The best kept secret is that it can also flash sync at 1/2000 second, which is amazing for a 500 dollar camera. It's bigger brother, the mighty 5D Mark II, is five times more expensive and only syncs at 1/200 second. If you want to shoot outside with strobes during the day, and want to control the sun, there is no better camera at any price.

Pros: Crazy Sync Speed, 720p HD video, HDR.

Cons: No Time Lapse.

List Price: $499.00

Thursday, September 16, 2010

AET Campus 2013

I've been teaching at Santa Monica College's "Academy of Entertainment and Technology" for over 9 years. Holy S#*t! Can it really be that long? Well it looks like our campus is about to receive it's much anticipated makeover.

Designed by Clive Wilkinson Architects of West Hollywood, this proposed redesign has already won a Los Angeles Real Creativity Award. This new complex will feature a new 30,000-square-foot building that would be added to the Academy site to house computer classrooms, a student radio station, production spaces, edit bays, new server room, TV studio and control rooms, art studio, café and a 180-seat auditorium.

In addition, the plan calls for a 34,000-square-foot, three-story structure to house KCRW, which is currently in the basement of the Cayton Associated Students building on the SMC main campus. All buildings are being designed to achieve LEED Silver Certification.

I like the futuristic Blade Runner styling. It's definitely going to be a great back lot for doing student film shoots.

Now if I can only find a parking space for my flying car.

HDR Video - Yay or Nay?

HDR photography has been steadily gaining popularity in the past few years. It's often used for creating toned mapped artistic photographs. This technique creates a painterly/hyper real version of the subject. It is also used professionally for gathering global illumination information that can be used to provide accurate lighting for 3D models.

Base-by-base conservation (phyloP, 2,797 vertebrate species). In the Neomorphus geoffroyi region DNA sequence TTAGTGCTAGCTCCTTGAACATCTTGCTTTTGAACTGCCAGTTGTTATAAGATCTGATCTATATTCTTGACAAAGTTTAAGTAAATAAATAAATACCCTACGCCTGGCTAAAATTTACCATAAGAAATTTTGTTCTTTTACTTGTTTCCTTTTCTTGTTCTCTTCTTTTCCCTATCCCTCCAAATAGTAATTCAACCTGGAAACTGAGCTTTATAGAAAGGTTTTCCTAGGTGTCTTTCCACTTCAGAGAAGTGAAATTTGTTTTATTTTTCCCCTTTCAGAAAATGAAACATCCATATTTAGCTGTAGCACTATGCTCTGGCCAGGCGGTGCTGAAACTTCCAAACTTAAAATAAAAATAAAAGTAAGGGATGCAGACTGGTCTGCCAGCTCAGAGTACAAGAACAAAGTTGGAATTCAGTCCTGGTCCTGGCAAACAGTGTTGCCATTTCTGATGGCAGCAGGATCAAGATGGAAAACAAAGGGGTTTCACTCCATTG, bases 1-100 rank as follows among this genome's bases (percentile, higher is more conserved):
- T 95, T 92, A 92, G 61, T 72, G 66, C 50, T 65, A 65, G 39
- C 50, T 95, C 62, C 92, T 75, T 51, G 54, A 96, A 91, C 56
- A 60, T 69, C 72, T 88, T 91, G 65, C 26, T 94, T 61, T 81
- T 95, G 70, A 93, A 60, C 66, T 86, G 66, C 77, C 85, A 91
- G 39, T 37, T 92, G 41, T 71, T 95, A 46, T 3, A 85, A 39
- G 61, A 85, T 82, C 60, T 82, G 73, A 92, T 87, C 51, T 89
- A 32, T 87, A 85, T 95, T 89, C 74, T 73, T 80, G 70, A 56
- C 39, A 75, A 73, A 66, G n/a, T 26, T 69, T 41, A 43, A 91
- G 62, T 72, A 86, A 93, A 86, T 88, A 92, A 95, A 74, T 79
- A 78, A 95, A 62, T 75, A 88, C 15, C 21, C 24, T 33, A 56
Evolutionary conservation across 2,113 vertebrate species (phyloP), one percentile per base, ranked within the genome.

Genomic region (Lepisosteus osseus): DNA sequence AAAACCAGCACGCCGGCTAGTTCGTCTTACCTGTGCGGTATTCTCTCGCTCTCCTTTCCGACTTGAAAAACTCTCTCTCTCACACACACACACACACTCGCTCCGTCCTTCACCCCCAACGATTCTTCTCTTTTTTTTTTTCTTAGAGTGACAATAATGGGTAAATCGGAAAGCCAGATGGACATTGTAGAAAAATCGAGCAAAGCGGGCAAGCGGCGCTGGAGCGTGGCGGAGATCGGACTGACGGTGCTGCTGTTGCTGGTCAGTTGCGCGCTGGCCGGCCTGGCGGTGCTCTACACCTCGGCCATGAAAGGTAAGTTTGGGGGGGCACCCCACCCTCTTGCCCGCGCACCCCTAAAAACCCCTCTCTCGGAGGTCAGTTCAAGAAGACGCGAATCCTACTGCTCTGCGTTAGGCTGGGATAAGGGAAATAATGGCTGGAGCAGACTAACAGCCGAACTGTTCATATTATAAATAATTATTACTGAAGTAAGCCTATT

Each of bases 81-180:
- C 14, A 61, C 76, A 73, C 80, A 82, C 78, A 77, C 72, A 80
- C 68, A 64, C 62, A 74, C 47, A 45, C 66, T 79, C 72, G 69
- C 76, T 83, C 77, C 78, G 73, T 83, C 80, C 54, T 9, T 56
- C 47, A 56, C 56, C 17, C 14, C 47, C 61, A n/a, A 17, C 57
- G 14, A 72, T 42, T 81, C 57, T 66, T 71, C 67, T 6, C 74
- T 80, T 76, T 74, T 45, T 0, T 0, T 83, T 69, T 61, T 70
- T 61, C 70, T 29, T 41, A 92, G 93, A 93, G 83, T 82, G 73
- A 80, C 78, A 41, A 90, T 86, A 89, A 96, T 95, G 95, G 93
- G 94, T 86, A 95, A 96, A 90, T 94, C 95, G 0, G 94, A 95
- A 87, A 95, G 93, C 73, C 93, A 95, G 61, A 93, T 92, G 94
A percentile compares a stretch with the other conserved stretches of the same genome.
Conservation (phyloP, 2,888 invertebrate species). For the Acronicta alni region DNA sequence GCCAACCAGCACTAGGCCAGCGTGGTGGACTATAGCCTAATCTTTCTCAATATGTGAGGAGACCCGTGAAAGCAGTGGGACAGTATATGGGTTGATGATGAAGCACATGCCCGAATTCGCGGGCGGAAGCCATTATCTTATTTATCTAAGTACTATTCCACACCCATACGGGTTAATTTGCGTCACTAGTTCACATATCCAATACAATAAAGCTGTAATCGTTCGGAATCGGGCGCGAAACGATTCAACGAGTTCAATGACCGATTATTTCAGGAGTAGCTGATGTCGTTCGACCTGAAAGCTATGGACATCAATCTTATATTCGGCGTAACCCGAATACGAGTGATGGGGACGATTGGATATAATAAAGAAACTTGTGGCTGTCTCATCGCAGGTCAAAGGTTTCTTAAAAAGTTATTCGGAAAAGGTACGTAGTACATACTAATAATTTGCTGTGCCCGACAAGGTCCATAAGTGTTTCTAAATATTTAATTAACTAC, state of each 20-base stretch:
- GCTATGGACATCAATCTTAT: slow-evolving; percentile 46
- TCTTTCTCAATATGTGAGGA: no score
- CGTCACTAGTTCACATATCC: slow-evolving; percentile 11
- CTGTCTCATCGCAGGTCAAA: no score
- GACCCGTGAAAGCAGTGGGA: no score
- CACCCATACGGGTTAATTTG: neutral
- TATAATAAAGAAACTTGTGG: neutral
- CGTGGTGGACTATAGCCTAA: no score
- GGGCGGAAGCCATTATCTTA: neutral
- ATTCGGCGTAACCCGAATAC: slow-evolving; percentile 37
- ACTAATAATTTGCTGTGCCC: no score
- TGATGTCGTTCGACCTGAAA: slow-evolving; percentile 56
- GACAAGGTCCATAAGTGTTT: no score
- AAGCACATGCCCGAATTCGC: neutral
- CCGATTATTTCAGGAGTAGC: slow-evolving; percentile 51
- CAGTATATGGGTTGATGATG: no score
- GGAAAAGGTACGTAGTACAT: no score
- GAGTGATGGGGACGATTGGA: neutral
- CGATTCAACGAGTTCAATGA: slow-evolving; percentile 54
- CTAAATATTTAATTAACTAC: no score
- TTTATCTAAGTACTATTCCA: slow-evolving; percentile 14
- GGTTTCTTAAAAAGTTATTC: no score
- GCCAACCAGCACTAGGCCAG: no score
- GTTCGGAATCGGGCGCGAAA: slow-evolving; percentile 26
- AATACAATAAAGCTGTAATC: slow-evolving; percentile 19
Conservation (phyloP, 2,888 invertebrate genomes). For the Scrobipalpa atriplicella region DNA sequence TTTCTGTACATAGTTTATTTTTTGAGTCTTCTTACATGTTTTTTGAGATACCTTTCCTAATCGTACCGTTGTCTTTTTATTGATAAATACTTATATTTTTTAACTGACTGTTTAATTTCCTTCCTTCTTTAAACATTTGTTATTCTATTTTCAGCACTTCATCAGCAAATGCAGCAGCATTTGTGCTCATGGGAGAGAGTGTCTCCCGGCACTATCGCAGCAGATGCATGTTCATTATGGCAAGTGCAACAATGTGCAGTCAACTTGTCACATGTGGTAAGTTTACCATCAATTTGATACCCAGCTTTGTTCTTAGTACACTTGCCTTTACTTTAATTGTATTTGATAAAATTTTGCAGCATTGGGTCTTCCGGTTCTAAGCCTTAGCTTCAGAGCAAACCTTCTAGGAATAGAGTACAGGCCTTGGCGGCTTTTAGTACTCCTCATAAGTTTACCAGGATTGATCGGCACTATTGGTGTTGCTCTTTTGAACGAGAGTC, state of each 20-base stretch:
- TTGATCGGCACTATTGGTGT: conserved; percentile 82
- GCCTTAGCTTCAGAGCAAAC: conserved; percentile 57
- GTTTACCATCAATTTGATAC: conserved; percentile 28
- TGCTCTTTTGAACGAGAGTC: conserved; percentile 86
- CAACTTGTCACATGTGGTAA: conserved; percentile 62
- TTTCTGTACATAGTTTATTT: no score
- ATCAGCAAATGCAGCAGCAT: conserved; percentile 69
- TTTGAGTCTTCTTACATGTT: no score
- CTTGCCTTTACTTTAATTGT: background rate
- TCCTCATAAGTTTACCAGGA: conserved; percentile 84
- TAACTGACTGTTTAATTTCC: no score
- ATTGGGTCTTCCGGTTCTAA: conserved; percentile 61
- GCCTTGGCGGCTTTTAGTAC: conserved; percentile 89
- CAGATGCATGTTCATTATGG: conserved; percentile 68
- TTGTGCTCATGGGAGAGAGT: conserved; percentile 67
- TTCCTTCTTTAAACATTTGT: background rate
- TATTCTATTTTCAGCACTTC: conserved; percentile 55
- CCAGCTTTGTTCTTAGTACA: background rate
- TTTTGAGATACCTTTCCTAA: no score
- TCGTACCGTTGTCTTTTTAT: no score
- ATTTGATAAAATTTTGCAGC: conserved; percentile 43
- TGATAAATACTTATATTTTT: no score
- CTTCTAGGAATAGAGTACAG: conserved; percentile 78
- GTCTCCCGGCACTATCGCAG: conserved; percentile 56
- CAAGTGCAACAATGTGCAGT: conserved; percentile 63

HDR (High Dynamic Range) imaging is usually accomplished by taking a series of photographs with varying exposures. Usually comprised of at least 3 pictures and up to 7 pictures, of the same moment in time. One picture is shot at a normal exposure, one at 2 stops underexposed, and one at 2 stops overexposed. These images are then combined in software to create either a tone mapped or HDR image.

Now that same technique has come to HD video. Using a beam splitter, that is commonly used for creating stereoscopic 3D imagery, the guys over at Soviet Montage have taken two Canon 5D Mark II's and creating what might be the first high dynamic range video. Using a one underexposed, and one overexposed technique, they have come up with something completely different.

If you find it visually attractive is really a matter of taste. But one thing is for sure, this is only the beginning. Get ready for a onslaught of HDR videos that will be coming our way. Hopefully this will help people forget all about the whole 3D rebirth.

I hope the porn guys don't get any crazy ideas.